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The Freshmen : What Happened to the Republican Revolution Paperback – January 29, 1999


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Product Details

  • Paperback: 496 pages
  • Publisher: Basic Books (January 29, 1999)
  • Language: English
  • ISBN-10: 0813399505
  • ISBN-13: 978-0813399508
  • Product Dimensions: 6 x 1.1 x 9 inches
  • Shipping Weight: 1.5 pounds
  • Average Customer Review: 4.2 out of 5 stars  See all reviews (4 customer reviews)
  • Amazon Best Sellers Rank: #2,251,474 in Books (See Top 100 in Books)

Editorial Reviews

Amazon.com Review

This detailed look at the Republicans elected to Congress in 1994 is the most revealing book available on the GOP-controlled Congress. Journalist Linda Killian describes how Newt Gingrich's army of upstarts fought to pass the Contract with America, dueled with President Clinton over a government shutdown, and toiled to win reelection in 1996. Although some readers are bound to consider The Freshmen too long, political junkies will find themselves devouring its behind-the-scenes account of how Congress and Washington really operate. --This text refers to an out of print or unavailable edition of this title.

From Kirkus Reviews

An engrossing look at the 104th Congress, in which Republicans, their ranks bolstered by first-time legislators, took control of the House of Representatives. Killian's book is successful largely thanks to her focus on a handful of the freshmen and the key issues that made the 104th Congress important. Rep. Van Hilleary of Tennessee is among the lawmakers Killian portraysshe dubs him the ``Everyman'' of the freshman class, and his thoughts and feelings in the period following his election, during crises such as the two government shutdowns that marred the Congress, and throughout his reelection campaign, are given strong emphasis. Florida's Mark Foley is similarly illustrative for Killian, except that hes not a True Believer (as the young anti-establishment conservatives of the 104th Congress dubbed themselves) but a moderate on social issues. Although it is clear that Killian takes issue with the opinions of many of her subjects, shes also ready to blame President Clinton for failures during that period. She argues, for instance, that the government stalemate in early 1996 was used by Clinton to advance political goals, despite the detrimental effects on both parties and on a large segment of the American people. The other, less likely, villain in Killian's study is Newt Gingrich, who increasingly comes to view the freshmen as an unruly group of men and women who frequently vote their conscience and not as he, the party leader, dictates. The end result of the 104th Congressthat the electorate chose in 1996 to keep the executive and legislative branches of government dividedis indicative of the times in that, as Killian writes, ``it seemed to suit the voters' desire for marginalism rather than dramatic change in either direction.'' Moving pre-mortem material on Sonny Bono adds a light touch, as well, to Killian's fair, thoughtful, and eminently readable account. -- Copyright ©1998, Kirkus Associates, LP. All rights reserved. --This text refers to an out of print or unavailable edition of this title.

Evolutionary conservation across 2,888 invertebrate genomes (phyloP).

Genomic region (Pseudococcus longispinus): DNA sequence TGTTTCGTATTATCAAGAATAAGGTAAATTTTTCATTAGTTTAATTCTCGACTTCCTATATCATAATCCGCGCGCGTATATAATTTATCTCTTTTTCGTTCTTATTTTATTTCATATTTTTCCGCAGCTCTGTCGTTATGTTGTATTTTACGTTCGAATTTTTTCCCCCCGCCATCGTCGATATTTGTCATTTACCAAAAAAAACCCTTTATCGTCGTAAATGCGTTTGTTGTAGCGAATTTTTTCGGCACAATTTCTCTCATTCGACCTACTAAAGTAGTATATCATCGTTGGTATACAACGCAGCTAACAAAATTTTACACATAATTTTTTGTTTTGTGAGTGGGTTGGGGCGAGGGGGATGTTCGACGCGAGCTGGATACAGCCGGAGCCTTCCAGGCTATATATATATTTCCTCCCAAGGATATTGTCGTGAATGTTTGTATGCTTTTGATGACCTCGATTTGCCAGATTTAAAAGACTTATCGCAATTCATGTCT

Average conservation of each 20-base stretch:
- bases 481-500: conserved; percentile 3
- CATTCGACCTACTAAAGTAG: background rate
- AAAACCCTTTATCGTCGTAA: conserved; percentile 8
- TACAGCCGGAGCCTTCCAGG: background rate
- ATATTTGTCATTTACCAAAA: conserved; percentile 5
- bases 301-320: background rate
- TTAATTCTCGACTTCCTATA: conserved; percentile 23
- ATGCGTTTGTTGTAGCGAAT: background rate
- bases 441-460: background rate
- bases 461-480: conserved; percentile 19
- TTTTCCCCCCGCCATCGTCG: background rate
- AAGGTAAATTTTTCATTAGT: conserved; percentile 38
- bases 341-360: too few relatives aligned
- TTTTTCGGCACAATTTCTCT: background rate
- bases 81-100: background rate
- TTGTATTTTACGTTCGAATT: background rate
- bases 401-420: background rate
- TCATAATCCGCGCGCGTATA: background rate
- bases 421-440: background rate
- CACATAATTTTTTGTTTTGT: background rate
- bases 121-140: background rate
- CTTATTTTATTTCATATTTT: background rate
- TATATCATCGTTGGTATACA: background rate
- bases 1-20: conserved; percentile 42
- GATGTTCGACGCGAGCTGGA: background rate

More About the Author

LINDA KILLIAN - www.lindajkillian.com - @lindajkillian

Linda Killian is a Washington author, journalist, political analyst and activist.

She is a regular contributor to The Wall Street Journal's Washington Wire and writes for The Daily Beast, The Atlantic and Politico. She has been a senior scholar at the Woodrow Wilson International Center for Scholars and appears regularly as a political analyst on national television. Her latest book is "THE SWING VOTE: The Untapped Power of Independents" published by St. Martin's Press.

"THE SWING VOTE" examines the polarization and dysfunction of our political system from the perspective of independent voters. It focuses on four swing states - Colorado, Ohio, New Hampshire and Virginia - and presents four demographic groups that illustrate who the swing voters are - NPR Republicans, America First Democrats, The Facebook Generation and Starbucks Moms and Dads. Killian describes the intense disappointment and frustration these voters have with the political system and the two parties and examines the heightened polarization of Democratic and Republican elected officials and their inability to deal with our nation's most important problems. In "THE SWING VOTE" she offers solutions for fixing our broken political system and ways for Independent voters to make their voices heard.

Her previous book was "The Freshmen: What Happened to the Republican Revolution?" praised by The New York Review of Books and other reviewers as a colorful, well-written and insightful analysis of what happened to the congressional Republicans of 1994. "The Freshmen" reveals the maneuvering and intrigues, the successes and failures of the historic 104th Republican Congress.